Since EQX+ has limited access to what metrics they can pull from the user, we prototyped the use case that had the most readily available statistics, spin bikes. When taking a spin class or just biking in the gym, there are ways you connect your EQX+ account, and these machines then are able to record the workout duration, calories burned, total energy, average & max watts, and distance travelled, which are then reflected on your phone.
Considering how the data would scale from individual inputs to larger time spans (ie: week view), we used bar graphs in out prototypes. Given that the majority of EQX+ users have Apple devices, we employed a similar UI so that it would be easier to understand and compare across platforms to better help users reflect on their fitness journeys.
Some of the feedback we received with our designs had to do with how we should approach the layout in that most users will only spend a few seconds on this page. We were advised that the Equinox clientele is mostly made up of working people who’ll be looking at the app on the go, and want simple high-level metrics.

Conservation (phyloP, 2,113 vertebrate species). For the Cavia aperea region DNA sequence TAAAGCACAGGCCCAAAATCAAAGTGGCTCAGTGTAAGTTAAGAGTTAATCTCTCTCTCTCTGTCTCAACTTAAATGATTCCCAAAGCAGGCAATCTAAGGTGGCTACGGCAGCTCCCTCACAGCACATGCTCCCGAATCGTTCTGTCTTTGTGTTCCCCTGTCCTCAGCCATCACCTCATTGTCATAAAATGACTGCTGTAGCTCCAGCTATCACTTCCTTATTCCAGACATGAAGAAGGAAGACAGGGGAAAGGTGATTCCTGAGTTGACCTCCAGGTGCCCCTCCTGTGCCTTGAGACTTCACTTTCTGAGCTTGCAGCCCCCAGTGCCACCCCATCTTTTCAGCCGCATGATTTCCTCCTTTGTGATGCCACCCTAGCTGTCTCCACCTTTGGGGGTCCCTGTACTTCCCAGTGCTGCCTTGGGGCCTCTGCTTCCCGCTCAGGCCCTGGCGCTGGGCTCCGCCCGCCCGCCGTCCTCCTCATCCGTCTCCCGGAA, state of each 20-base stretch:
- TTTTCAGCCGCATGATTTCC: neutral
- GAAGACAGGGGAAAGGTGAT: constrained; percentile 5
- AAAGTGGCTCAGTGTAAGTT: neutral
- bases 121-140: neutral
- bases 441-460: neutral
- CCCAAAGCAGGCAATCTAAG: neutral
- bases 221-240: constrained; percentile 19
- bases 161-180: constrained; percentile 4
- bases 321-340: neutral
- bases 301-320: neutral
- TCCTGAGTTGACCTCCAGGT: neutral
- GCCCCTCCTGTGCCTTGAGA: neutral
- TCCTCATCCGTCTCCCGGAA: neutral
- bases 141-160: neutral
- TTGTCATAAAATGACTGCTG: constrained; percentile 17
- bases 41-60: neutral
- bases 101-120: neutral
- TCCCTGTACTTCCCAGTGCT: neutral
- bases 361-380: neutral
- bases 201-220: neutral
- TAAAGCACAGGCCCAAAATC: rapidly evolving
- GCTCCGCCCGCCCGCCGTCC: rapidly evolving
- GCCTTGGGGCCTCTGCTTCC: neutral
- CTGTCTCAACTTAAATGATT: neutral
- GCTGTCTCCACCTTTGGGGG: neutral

Additionally, our goal of both reflecting and motivating meant that we had to approach the data in a way that wouldn’t discourage members (ie emphasizing zeroes).
Original App Layout
Final Design Recommendations
The biggest change we implemented was incorporating a day-week-month-and-year view, each with their own calendars and data visualizations.
When opening the tab, it’d still land on the month view just as it does now, so that users are easily accustomed to the update and can see data comparisons over a larger time period. If they want to choose a specific week or day, then they can easily move to each respective tabs and select the dates to look at their history.
Graphs, Graphs, Graphs!
We used pie charts, bar charts, and line graphs to display different types of data to appeal to Equinox’s differing member archetypes. The pie charts show a break down of higher-level metrics for all logged activity types; the bar charts are for typical class numerical data such as calories and duration; the line graphs require self-input of weights and sets, targeting archetype A users more.
One addition we explored to appeal to Archetype A - or, really anyone who works out with sets and reps - based on market research of other health apps, was including a method to log weights and exercises. This would allow members to see a history of the types of training they’ve done, as well as track any increases in weight or strength.